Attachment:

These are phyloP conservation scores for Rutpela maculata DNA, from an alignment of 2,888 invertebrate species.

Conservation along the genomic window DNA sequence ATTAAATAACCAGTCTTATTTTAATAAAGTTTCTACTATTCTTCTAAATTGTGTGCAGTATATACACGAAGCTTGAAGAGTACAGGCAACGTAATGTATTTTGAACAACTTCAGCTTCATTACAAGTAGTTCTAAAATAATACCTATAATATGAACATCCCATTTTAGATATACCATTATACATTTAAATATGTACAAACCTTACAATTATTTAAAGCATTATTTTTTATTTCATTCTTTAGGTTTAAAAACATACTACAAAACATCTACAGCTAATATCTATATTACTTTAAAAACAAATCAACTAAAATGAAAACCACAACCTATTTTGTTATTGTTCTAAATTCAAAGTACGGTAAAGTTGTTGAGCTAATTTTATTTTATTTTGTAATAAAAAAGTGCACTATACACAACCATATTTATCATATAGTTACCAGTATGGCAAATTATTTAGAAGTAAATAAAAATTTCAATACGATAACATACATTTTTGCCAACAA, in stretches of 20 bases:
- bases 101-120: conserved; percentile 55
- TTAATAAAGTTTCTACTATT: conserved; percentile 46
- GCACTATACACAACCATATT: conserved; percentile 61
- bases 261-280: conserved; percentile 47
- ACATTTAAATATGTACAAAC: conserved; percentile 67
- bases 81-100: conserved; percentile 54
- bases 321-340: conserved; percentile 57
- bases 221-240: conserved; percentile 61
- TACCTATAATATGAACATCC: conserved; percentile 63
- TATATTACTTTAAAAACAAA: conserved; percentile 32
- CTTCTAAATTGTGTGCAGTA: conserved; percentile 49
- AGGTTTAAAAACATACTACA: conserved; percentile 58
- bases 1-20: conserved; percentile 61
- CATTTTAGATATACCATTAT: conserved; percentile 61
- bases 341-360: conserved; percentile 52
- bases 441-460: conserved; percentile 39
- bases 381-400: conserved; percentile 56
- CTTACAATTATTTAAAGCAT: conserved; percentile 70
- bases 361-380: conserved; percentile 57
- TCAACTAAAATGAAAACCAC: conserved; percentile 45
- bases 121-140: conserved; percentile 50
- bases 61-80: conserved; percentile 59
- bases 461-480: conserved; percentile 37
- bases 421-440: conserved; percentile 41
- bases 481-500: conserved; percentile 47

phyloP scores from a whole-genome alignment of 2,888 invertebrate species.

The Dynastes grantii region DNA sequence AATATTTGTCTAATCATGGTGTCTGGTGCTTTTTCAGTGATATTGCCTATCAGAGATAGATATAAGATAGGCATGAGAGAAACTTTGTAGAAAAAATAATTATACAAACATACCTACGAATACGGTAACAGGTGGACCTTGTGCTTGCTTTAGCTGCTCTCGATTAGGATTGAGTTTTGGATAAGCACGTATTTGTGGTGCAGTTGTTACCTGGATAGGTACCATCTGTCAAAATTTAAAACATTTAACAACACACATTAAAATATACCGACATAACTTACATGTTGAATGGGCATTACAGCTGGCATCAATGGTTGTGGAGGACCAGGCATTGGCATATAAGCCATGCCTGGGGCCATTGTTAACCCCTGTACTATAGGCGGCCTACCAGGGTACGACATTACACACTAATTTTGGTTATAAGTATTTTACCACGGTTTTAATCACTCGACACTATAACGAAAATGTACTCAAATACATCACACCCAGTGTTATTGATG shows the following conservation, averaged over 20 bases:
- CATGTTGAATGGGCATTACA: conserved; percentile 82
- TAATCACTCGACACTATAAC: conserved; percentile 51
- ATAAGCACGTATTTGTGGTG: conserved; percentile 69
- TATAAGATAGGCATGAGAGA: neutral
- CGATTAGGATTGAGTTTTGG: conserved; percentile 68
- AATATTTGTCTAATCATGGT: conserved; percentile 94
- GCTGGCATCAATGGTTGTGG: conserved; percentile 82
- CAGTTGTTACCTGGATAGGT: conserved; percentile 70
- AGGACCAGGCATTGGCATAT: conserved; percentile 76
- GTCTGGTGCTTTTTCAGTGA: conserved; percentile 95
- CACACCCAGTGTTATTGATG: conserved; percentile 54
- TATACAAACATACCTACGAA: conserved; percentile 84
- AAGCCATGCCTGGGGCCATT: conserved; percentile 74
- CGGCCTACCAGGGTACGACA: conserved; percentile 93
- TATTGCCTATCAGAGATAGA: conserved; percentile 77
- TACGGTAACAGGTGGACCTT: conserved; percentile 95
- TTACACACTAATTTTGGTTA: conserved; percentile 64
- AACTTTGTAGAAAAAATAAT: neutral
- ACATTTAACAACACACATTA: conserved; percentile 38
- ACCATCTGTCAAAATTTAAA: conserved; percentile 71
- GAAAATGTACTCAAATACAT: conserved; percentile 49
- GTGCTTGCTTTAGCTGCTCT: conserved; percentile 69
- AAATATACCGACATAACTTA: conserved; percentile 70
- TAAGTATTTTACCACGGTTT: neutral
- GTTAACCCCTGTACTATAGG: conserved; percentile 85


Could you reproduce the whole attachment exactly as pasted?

These are phyloP conservation scores for Rutpela maculata DNA, from an alignment of 2,888 invertebrate species.

Conservation along the genomic window DNA sequence ATTAAATAACCAGTCTTATTTTAATAAAGTTTCTACTATTCTTCTAAATTGTGTGCAGTATATACACGAAGCTTGAAGAGTACAGGCAACGTAATGTATTTTGAACAACTTCAGCTTCATTACAAGTAGTTCTAAAATAATACCTATAATATGAACATCCCATTTTAGATATACCATTATACATTTAAATATGTACAAACCTTACAATTATTTAAAGCATTATTTTTTATTTCATTCTTTAGGTTTAAAAACATACTACAAAACATCTACAGCTAATATCTATATTACTTTAAAAACAAATCAACTAAAATGAAAACCACAACCTATTTTGTTATTGTTCTAAATTCAAAGTACGGTAAAGTTGTTGAGCTAATTTTATTTTATTTTGTAATAAAAAAGTGCACTATACACAACCATATTTATCATATAGTTACCAGTATGGCAAATTATTTAGAAGTAAATAAAAATTTCAATACGATAACATACATTTTTGCCAACAA, in stretches of 20 bases:
- bases 101-120: conserved; percentile 55
- TTAATAAAGTTTCTACTATT: conserved; percentile 46
- GCACTATACACAACCATATT: conserved; percentile 61
- bases 261-280: conserved; percentile 47
- ACATTTAAATATGTACAAAC: conserved; percentile 67
- bases 81-100: conserved; percentile 54
- bases 321-340: conserved; percentile 57
- bases 221-240: conserved; percentile 61
- TACCTATAATATGAACATCC: conserved; percentile 63
- TATATTACTTTAAAAACAAA: conserved; percentile 32
- CTTCTAAATTGTGTGCAGTA: conserved; percentile 49
- AGGTTTAAAAACATACTACA: conserved; percentile 58
- bases 1-20: conserved; percentile 61
- CATTTTAGATATACCATTAT: conserved; percentile 61
- bases 341-360: conserved; percentile 52
- bases 441-460: conserved; percentile 39
- bases 381-400: conserved; percentile 56
- CTTACAATTATTTAAAGCAT: conserved; percentile 70
- bases 361-380: conserved; percentile 57
- TCAACTAAAATGAAAACCAC: conserved; percentile 45
- bases 121-140: conserved; percentile 50
- bases 61-80: conserved; percentile 59
- bases 461-480: conserved; percentile 37
- bases 421-440: conserved; percentile 41
- bases 481-500: conserved; percentile 47

phyloP scores from a whole-genome alignment of 2,888 invertebrate species.

The Dynastes grantii region DNA sequence AATATTTGTCTAATCATGGTGTCTGGTGCTTTTTCAGTGATATTGCCTATCAGAGATAGATATAAGATAGGCATGAGAGAAACTTTGTAGAAAAAATAATTATACAAACATACCTACGAATACGGTAACAGGTGGACCTTGTGCTTGCTTTAGCTGCTCTCGATTAGGATTGAGTTTTGGATAAGCACGTATTTGTGGTGCAGTTGTTACCTGGATAGGTACCATCTGTCAAAATTTAAAACATTTAACAACACACATTAAAATATACCGACATAACTTACATGTTGAATGGGCATTACAGCTGGCATCAATGGTTGTGGAGGACCAGGCATTGGCATATAAGCCATGCCTGGGGCCATTGTTAACCCCTGTACTATAGGCGGCCTACCAGGGTACGACATTACACACTAATTTTGGTTATAAGTATTTTACCACGGTTTTAATCACTCGACACTATAACGAAAATGTACTCAAATACATCACACCCAGTGTTATTGATG shows the following conservation, averaged over 20 bases:
- CATGTTGAATGGGCATTACA: conserved; percentile 82
- TAATCACTCGACACTATAAC: conserved; percentile 51
- ATAAGCACGTATTTGTGGTG: conserved; percentile 69
- TATAAGATAGGCATGAGAGA: neutral
- CGATTAGGATTGAGTTTTGG: conserved; percentile 68
- AATATTTGTCTAATCATGGT: conserved; percentile 94
- GCTGGCATCAATGGTTGTGG: conserved; percentile 82
- CAGTTGTTACCTGGATAGGT: conserved; percentile 70
- AGGACCAGGCATTGGCATAT: conserved; percentile 76
- GTCTGGTGCTTTTTCAGTGA: conserved; percentile 95
- CACACCCAGTGTTATTGATG: conserved; percentile 54
- TATACAAACATACCTACGAA: conserved; percentile 84
- AAGCCATGCCTGGGGCCATT: conserved; percentile 74
- CGGCCTACCAGGGTACGACA: conserved; percentile 93
- TATTGCCTATCAGAGATAGA: conserved; percentile 77
- TACGGTAACAGGTGGACCTT: conserved; percentile 95
- TTACACACTAATTTTGGTTA: conserved; percentile 64
- AACTTTGTAGAAAAAATAAT: neutral
- ACATTTAACAACACACATTA: conserved; percentile 38
- ACCATCTGTCAAAATTTAAA: conserved; percentile 71
- GAAAATGTACTCAAATACAT: conserved; percentile 49
- GTGCTTGCTTTAGCTGCTCT: conserved; percentile 69
- AAATATACCGACATAACTTA: conserved; percentile 70
- TAAGTATTTTACCACGGTTT: neutral
- GTTAACCCCTGTACTATAGG: conserved; percentile 85